Maybe you are sitting there saying, “Fr. Eric, can’t we have a little eggnog, decorate our tree a little early, throw a party or two, go buy some gifts, and can’t we wear that awful Christmas sweater we love so much?” Of course we can, because we are anticipating the “Coming of the Blessed Lord of Our lives,” and we definitely are not Ebenezer Scrooges after all. Our tradition does not call us to live in stark rejection of the world we live in, but it merely gives us a chance to look at this time differently than we have in the past. I wonder what would happen if we became aware of this interrupted time of Advent, would we find in it some space for a haven of anticipation and peace, in a world of utter commercial chaos? Advent is not a season for just being “different” from everyone else, because this season reminds us that there is more to this whole story of Christmas after all.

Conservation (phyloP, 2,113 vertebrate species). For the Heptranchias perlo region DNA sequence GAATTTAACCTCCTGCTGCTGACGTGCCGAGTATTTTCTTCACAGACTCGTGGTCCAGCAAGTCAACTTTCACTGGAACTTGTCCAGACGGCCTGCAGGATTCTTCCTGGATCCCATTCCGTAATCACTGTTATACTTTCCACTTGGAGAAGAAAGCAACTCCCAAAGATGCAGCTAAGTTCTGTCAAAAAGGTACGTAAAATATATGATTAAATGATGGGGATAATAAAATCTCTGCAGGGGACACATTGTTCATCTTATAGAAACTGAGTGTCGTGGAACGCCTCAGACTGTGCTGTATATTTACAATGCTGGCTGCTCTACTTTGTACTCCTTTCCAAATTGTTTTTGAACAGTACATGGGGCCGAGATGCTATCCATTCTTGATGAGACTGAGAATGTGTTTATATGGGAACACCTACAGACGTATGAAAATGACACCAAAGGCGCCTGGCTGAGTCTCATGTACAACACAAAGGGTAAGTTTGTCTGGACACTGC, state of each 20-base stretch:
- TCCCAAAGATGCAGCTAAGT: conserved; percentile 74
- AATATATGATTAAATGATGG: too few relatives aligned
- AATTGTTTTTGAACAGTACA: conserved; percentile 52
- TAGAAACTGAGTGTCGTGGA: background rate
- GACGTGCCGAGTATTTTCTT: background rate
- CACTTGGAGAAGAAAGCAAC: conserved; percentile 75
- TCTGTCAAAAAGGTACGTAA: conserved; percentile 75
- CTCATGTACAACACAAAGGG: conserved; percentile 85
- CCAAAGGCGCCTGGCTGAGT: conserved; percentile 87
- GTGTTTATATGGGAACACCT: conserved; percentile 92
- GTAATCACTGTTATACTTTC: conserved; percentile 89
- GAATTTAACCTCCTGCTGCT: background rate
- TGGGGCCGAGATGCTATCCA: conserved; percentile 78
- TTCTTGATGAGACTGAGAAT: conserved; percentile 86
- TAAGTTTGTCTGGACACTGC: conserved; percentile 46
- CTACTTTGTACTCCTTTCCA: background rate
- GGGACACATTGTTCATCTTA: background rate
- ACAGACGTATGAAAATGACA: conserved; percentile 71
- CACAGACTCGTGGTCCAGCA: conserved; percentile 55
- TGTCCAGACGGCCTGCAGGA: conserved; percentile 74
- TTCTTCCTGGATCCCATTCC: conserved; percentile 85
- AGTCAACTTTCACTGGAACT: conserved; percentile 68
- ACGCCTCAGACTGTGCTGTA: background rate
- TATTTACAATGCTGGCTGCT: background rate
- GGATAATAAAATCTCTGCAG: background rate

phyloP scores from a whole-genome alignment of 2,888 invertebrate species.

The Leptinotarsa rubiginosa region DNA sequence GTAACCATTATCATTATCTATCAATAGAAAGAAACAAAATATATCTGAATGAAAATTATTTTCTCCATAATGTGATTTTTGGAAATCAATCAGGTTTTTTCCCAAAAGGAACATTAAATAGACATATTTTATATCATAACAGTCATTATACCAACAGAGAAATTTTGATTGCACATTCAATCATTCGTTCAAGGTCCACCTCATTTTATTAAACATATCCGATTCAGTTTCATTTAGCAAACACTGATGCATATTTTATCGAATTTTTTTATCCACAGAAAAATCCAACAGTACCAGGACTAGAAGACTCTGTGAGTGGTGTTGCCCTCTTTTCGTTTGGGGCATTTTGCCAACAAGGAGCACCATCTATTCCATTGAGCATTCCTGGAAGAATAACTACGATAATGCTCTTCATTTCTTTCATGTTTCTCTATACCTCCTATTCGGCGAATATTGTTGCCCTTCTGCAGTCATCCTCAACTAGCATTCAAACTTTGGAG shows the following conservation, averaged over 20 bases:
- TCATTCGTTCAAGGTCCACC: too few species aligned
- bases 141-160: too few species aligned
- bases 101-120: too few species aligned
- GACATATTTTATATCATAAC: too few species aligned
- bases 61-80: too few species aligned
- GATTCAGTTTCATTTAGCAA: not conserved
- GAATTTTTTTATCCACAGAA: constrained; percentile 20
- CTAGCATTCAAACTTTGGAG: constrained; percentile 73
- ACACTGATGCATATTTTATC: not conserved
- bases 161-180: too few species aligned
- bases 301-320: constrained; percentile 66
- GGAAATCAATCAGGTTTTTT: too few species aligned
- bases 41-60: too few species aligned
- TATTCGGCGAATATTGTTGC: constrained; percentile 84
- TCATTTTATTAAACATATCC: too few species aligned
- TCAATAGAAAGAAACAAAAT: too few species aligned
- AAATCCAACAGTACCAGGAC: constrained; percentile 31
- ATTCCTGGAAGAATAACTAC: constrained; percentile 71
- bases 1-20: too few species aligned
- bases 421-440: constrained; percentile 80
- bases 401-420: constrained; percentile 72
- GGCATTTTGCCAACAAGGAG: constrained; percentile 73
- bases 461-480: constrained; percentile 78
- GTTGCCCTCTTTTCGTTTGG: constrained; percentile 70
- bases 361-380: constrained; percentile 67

Christ is Coming Again – Readiness
Our gospel reading today tells us what that more will be, “But about that day and hour no one knows, neither the angels of heaven, nor the Son, but only the Father. For as the days of Noah were, so will be the coming of the Son of Man.” In Advent we certainly anticipate the coming of the Babe in the Manger, but we also anticipate Christ’s return, when “He will come again in glory to judge the living and the dead.” That second coming again part for some of us may seem full of trepidation, rather than hopeful and joyful. Maybe we do not even think about it all. Maybe it seems like a fantasy or a good, “Left Behind” book.